Summary | Translating GLP-1 trial outcomes to cardiology practice: Which patients will benefit?August 27, 2018 – Lars Rydén, MD
Before speaking of which patients will likely benefit from GLP-1RA therapy, Rydén briefly summed up what we know about this type of therapy. Incretin-based glucose lowering comes in two options, either by inhibiting the DPP-4 enzyme or giving a GLP-1RA. Various forms of GLP-1RA exist, some short-acting, others long-acting, some are exendin-4 based, and others are more human analogues of the GLP-1 molecule. Effects of the different compounds can vary due to their time of action and their source of origin .
In order to know which patients may benefit from this class of drugs, we need to look at the trial populations. The first exendin-based compound tested was lixisenatide, in the ELIXA trial . ELIXA included about 6,000 patients with T2DM, all with a relatively recent coronary syndrome. They were treated with lixisenatide, in addition to ordinary treatment for BP, hypertension, lipids and even other glucose-lowering drugs, compared to placebo added to conventional treatment. Follow-up was around two years. By the end of the study there was not a big difference in HbA1c between the two treatment arms (7.4% with lixisenatide vs. 7.6% with placebo). Likewise, there was no impact on CV mortality, MI, or stroke (HR: 1.02, 95%CI: 0.89-1.17) . Thus, lixisenatide is a safe drug from a CV point of view, but it does not really rescue the patient from future events. The larger EXSCEL study evaluating exenatide was published more recently . It included about 14,700 and lasted about five years. Again, no significant impact on the endpoint of MACE, including MI, stroke or CV mortality was seen stroke (HR: 0.91, 95%CI: 0.83-1.00, P<0.001 for non-inferiority, P=0.06 for superiority).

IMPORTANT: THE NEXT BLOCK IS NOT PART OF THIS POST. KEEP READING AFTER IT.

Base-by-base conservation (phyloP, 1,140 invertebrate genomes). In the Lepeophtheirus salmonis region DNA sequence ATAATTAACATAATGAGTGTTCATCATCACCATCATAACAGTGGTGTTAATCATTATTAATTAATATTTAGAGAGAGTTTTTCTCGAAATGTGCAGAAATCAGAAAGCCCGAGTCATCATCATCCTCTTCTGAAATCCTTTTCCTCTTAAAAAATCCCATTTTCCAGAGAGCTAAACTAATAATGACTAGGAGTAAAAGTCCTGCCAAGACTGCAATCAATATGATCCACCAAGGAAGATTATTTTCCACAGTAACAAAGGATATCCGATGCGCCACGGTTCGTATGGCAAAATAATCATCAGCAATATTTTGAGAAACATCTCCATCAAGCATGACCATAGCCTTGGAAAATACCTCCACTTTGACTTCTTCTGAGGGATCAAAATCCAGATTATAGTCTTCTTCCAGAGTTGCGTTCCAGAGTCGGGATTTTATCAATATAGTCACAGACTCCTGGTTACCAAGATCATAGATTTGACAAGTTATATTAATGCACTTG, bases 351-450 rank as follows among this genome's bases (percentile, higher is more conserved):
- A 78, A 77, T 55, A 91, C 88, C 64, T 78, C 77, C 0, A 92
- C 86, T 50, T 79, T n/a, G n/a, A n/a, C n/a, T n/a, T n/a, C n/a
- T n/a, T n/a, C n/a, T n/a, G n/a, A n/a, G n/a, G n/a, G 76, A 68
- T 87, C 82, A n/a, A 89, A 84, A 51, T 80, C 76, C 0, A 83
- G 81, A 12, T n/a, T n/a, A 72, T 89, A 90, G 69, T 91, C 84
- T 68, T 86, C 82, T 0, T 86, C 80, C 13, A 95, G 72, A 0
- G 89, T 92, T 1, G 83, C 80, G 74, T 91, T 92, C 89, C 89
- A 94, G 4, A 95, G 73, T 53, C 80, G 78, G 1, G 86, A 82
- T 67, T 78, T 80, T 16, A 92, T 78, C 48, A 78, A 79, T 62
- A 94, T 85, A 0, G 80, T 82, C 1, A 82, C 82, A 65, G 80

The human-based GLP-1RAs liraglutide and semaglutide show a different picture. The first one to be reported on is liraglutide (LEADER trial) . Almost 10,000 patients were studied for a follow-up of up to 3.8 years. There was some difference in HbA1c by the end of the trial (~7.7% vs. ~8.0% with liraglutide vs. placebo). And a beneficial effect on the combined CV outcome was seen (HR: 0.87, 95%CI: 0.78-0.97, P<0.001 for non-inferiority, P=0.01 for superiority) .
Semaglutide was studied in the SUSTAIN 6 trial , in a population of over 3,000 T2DM patients with CVD, with the same principles of study. The difference in HbA1c was somewhat greater (~7.3% vs. 8.3%) than in the other trials. Again there was a substantial reduction in CV endpoints (HR: 0.74, 95%CI: 0.58-0.95, P<0.001 for non-inferiority, P=0.02 for superiority).
Thus, LEADER and SUSTAIN 6 represent two trials that were favorable from a CV point of view and compared to the others. Looking at the LEADER study  in a bit more detail, it can be noted that many patients had had an MI or were at very high CV risk. Their BP was fairly well-regulated and about one fifth of the population had heart failure. Diabetes duration was approximately 13 years, and patients were on average 64 years old. The majority were male, which is common in these populations. Both the placebo patients and the liraglutide-treated patients were well treated with glucose-lowering drugs. Recommendations by the trialists stated that glucose should be kept relatively well controlled, and BP as well, and lipids and anti-platelet therapy well practiced. Thus, in this well-treated group, liraglutide therapy beyond standard treatment could further reduce CV events.
Importantly, the results were very consistent. Subgroups in this population, whether based on gender, age, body weight or another patient characteristic, had the same beneficial outcome with very few exceptions. One exception was formed by people who were older and who actually were a little less ill (no CVD yet) than the others. Having insulin from the beginning or during the study did not have any impact on outcomes; the impact of liraglutide was similar in patients with insulin at baseline, and even with insulin instituted during the study.